Saturday, December 01, 2007

We were disappointed by the weather on Monday. I had come in early to work so I could leave early, and when I left for work it had been raining, just as I had hoped.

A few days before I had noticed the Monday forecast for rain all day and into the night. I’d been keeping an eye out for that kind of weather, so I had emailed the regulars to see who might be up for a tiger hunt. We wouldn’t need any elephants or rifles, just flashlights, ponchos, and sufficient herping drive to wander around at night, in the woods, in the cold November rain.

Last year I missed the tiger salamander (Ambystoma tigrinum) breeding season, and this year I’m determined to hit it. Chris reminded me that the tigers were breeding at our target New Jersey site last Christmas and that when he had recently been to the site, the vernal pools in which they breed were still dry. Still, I figured a solid day of rain might fill the pools a little and bring a few of them out. (there's also a possibility of visiting a site in Delaware where the tigers are known to breed in December).

That rainy day was not to be, however. After the morning rain the fog rolled in over my Center City office and, according to three different internet weather sites, over our tiger site. It rained again in the evening, but we agreed to call off the trip and keep our hopes up for some rainy spells in December.

Since then, I've managed to read a few academic articles about tiger salamanders in New Jersey, and they're supposed to breed more in January than November, so I think Chris is probably right - that we should be especially attentive as we get into December and that it's a little early right now.

While I’m on the salamander theme, at least I’ll highlight an interesting find while we were out at Scott’s cabin the second weekend in September, making this the third and final installment on that trip.

A rocky creek runs through Scott’s family’s property, and when Jen thinks herping, she thinks of flipping rocks in a creek for salamanders and frogs. Scott and I were probably overly focused on finding timber rattlesnakes (Crotalus horridus) and wood turtles (Glyptemys insculpta) out in the state game lands, because Jen landed the only lifer of the trip for us just in back of the cabin.

We were finding a bunch of two-lined salamanders (Eurycea bislineata) and mountain dusky salamanders (Desmognathus ochrophaeus) along the creek bed – over thirty of each for the trip. They actually look kind of similar; both are small salamanders with yellow backs. For a day I thought we were just catching only two lines at first, but then I took a closer look at one and noticed the eyes bugging out a little too much, the more muscular cheeks, the back legs that were a lot bigger than the front legs, the shorter body, and I said, “you know what…” Here are the mountain duskies. They're not the flashiest of salamanders, but dig how they sparkle in a camera flash:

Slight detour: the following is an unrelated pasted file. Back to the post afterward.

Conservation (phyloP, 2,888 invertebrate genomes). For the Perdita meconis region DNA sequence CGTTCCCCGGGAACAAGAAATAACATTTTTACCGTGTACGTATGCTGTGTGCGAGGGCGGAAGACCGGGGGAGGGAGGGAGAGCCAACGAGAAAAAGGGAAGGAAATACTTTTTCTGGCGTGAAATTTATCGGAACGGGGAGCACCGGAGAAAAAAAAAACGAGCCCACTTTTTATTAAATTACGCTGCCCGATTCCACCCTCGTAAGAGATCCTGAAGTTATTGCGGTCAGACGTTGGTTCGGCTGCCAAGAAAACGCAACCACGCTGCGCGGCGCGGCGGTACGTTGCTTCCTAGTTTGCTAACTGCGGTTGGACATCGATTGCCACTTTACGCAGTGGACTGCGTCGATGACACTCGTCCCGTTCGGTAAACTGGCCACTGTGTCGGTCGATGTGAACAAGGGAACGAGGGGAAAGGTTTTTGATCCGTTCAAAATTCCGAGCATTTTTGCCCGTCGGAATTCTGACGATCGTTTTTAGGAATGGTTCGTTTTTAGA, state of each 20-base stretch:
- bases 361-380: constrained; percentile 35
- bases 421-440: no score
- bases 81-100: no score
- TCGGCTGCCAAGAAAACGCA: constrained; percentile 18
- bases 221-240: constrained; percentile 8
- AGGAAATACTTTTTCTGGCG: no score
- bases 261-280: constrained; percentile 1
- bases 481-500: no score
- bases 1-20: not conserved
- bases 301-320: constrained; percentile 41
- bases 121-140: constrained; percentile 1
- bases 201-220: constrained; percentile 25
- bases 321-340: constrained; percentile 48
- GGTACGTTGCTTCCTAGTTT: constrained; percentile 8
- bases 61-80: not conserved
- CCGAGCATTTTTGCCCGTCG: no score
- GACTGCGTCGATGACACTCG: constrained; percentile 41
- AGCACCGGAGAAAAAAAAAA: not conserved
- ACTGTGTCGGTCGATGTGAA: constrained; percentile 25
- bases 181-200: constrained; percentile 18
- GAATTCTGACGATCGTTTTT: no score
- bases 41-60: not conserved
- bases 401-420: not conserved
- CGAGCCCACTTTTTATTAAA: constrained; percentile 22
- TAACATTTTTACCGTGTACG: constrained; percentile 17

I’m embarrassed to say I don’t have many photos of two-lined salamanders. These are photos from past herping seasons. Note the more slender, elongated build and the rounder head with the shorter snout and smaller-looking eyes.

Like redback salamanders (Plethodon cinereus – of which we also found dozens), I see them so often I think “no need for another photo of a two-line” when that’s not the case. I only notice that I hardly have any pictures and that they’re all crappy when I’m writing up the blog post later.

Jen reported finding another type of salamander, though, a much bigger salamander that she chased from rock to rock for a few yards before it got away under something she couldn’t lift. My mind shuffled through the few possibilities, and I decided she must have seen a spring salamander (Gyrinophilus p. porphyriticus). These are big (up to 9 inches) salamanders that live around creeks and springs (no surprise there) and that feed on salamanders and other amphibians. All those two-lines and mountain duskies are dinner for the big one that got away from Jen.

The morning after Jen reported the big salamander we were both out there hunched over and scraping our knuckles chasing salamanders when Jen shouted out that she had another big one. This one didn’t get away, and she handed it over to me in a plastic container we prefer to use when handling amphibians. This was not as big as the one that got away, but it was still a big salamander at around six inches.

It got me wondering about the lunker salamander that’s still out there in the creek, gobbling up the little salamanders and taunting the clumsy humans. We’ll get him next year.

I'll end with a few photos of other species we found. There were lots of frogs hopping into the creek and into a couple ponds on the property. Some were bull frogs (Rana catesbeiana), some were northern leopard frogs (Rana pipiens), some were probably pickerel frogs (Rana palustris), and some were green frogs (Rana clamitans melanota). Here's a small green frog I found near the creek.

Here's a small slimy (Plethodon glutinosis) salamander Jen turned up.

Last, here's an oddly colored redback I found. It looks like it's missing its red pigment, so it's more like a yellowback. It's a crappy photo, but as the only salamander I've seen like that, I figured it was important to post it.